The upper ends of the main lift arms 38 are pivotally and slidably received within longitudinal slots 78 formed within the support arms 74 of the platform frame 36. A lift platform 30 is coupled to the top of the lift platform frame 36 with any suitable fastening means to define a lifting area for a passenger. As constructed, the upper ends of the main lift arms 38 pivot and translate within the slots 78 and relative to the lift platform 30 as the lift platform 30 is reciprocated between the raised and lowered positions.
As may be seen best by referring to
The reversible drive assembly 26 further includes a motor 106. Coupled to the motor 106 is any suitable transmission, such as a gear assembly, a sprocket assembly, etc. Preferably, a gear reducer 109 is coupled to the motor 106 for translating the motor's energy into the rotation of the output shaft 108. The output shaft 108 drives a tapered bushing 111 and an output sprocket 110 coaxially mounted thereon. A roller chain 112 extends between the output sprocket 110 and a drive sprocket 114 for transmitting torque to the drive sprocket 114.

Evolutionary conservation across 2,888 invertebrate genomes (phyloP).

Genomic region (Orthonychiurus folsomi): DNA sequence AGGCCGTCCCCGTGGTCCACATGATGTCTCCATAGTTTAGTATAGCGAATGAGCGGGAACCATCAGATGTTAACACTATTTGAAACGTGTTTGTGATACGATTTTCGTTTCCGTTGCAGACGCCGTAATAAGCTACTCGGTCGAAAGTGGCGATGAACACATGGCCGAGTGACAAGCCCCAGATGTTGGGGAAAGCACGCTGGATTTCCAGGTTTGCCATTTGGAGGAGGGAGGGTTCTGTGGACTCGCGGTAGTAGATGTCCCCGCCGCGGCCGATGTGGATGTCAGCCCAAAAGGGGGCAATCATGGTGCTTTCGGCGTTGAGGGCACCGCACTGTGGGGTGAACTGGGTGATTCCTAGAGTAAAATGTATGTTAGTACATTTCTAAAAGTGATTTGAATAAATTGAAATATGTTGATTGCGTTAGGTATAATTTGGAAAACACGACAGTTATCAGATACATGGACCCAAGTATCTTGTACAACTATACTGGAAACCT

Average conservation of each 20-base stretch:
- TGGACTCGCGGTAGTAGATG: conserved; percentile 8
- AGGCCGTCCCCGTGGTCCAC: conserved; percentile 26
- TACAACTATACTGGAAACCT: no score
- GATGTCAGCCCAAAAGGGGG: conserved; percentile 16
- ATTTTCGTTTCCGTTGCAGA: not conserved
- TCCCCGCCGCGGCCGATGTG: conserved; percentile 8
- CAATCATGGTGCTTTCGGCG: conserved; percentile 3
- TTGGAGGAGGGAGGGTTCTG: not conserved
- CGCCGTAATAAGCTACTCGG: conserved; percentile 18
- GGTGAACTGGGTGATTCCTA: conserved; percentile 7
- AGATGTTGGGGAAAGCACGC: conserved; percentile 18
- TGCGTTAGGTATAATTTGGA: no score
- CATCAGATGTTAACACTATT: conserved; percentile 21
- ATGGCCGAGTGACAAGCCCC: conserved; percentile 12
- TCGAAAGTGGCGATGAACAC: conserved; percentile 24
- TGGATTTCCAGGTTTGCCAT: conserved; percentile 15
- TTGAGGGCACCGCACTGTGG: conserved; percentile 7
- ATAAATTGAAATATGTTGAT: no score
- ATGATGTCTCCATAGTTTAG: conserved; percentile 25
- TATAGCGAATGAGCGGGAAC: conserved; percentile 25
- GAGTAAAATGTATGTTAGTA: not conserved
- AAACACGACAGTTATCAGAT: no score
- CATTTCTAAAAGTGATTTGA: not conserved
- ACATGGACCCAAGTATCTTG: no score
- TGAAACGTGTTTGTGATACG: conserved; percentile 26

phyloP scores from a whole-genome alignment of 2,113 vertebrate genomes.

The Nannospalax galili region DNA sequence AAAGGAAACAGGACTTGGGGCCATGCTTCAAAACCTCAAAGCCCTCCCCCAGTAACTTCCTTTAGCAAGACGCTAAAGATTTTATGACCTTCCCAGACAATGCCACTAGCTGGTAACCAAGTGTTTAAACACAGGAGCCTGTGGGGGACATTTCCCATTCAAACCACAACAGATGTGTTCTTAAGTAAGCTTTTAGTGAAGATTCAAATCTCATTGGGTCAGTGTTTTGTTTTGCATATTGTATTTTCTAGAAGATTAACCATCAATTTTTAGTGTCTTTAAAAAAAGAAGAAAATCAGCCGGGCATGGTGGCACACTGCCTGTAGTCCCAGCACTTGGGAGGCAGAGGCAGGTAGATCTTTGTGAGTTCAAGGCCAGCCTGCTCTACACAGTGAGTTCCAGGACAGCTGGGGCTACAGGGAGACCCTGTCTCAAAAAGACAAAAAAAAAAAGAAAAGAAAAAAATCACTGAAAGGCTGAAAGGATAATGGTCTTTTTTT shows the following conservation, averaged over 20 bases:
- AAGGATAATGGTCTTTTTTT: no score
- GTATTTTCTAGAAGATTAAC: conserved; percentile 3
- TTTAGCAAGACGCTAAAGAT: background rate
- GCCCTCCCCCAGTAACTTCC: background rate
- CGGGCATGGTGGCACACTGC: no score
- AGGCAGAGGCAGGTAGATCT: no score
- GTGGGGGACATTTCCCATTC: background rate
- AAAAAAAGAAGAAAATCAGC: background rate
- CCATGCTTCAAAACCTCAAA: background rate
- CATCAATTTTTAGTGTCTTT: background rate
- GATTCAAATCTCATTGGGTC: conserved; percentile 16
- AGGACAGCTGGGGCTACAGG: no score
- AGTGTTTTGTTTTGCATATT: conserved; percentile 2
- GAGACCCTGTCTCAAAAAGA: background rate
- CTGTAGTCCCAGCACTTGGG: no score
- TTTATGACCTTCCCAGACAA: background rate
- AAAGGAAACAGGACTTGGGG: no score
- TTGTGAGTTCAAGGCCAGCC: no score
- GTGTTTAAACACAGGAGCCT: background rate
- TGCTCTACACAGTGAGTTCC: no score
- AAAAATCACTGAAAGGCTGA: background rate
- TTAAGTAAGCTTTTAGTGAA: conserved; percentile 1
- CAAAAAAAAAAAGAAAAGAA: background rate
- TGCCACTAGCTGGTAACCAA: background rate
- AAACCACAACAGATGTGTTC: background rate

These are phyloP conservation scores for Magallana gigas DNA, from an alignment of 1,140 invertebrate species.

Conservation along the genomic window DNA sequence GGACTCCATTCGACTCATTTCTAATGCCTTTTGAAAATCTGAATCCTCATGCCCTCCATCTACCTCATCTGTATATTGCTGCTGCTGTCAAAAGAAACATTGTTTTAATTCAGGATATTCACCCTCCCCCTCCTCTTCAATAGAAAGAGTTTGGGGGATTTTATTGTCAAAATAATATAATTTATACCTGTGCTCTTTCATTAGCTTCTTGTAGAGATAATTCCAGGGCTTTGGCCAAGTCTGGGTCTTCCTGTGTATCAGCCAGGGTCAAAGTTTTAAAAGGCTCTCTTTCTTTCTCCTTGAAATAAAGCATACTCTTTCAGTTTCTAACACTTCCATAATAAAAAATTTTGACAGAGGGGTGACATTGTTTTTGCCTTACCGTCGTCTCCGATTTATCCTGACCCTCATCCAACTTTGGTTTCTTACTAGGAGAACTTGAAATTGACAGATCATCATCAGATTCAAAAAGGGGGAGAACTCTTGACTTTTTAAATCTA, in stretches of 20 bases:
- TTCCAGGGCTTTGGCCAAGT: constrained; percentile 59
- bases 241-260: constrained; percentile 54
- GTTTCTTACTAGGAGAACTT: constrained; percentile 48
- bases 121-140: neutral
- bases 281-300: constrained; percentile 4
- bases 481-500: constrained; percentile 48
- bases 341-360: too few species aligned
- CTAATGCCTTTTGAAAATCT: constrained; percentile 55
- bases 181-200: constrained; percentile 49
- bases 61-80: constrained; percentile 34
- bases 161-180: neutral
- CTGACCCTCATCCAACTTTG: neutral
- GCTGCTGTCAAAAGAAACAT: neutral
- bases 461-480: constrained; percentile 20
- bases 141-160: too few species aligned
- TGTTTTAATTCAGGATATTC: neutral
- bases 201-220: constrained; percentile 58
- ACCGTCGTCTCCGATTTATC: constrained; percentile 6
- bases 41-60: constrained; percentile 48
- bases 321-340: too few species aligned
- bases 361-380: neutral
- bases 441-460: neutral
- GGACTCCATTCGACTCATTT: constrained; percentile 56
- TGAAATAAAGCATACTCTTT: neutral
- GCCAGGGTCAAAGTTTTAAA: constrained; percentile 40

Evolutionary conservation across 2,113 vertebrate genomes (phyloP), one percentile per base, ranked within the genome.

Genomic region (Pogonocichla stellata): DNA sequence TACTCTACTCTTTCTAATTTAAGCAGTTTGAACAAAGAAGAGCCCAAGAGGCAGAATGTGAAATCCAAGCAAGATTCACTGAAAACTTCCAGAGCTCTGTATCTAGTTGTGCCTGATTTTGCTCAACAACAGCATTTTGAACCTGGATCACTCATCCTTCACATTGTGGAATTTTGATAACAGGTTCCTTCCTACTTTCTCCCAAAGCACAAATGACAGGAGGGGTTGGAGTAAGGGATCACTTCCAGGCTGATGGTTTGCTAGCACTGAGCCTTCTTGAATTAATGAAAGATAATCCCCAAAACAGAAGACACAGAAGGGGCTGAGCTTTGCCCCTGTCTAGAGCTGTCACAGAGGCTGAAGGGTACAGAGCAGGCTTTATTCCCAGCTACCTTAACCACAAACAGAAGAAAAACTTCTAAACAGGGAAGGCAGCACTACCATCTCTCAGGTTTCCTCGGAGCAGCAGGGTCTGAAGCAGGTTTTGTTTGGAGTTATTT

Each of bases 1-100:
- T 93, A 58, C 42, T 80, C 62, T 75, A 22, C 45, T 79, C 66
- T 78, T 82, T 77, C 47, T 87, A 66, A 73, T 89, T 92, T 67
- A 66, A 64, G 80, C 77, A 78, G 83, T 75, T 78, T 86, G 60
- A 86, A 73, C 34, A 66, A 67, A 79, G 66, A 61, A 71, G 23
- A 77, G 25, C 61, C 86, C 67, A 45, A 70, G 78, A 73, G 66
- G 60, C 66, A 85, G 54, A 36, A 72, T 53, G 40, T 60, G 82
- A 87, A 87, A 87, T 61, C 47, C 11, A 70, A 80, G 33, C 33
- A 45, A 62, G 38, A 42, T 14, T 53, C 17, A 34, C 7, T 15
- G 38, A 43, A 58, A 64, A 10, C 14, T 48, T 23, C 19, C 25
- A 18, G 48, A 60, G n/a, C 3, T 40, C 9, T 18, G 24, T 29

The screw drive shaft 118 is at least partially encased within a screw bearing assembly 121, as can best be seen by referring to
Disposed coaxially on the screw drive shaft 118 adjacent the first seal holder 122 is a bearing support 124. Encased within the bearing support 124 and partially within the first seal holder 122 (adjacent the first thrust spacer 182) is a thrust ball bearing 186. Also disposed within the bearing support 124 is a radial ball bearing 190. A plurality of lubrication fittings 188 are integrated within the bearing support 124 to provide the bearing assembly 121 with the proper lubrication.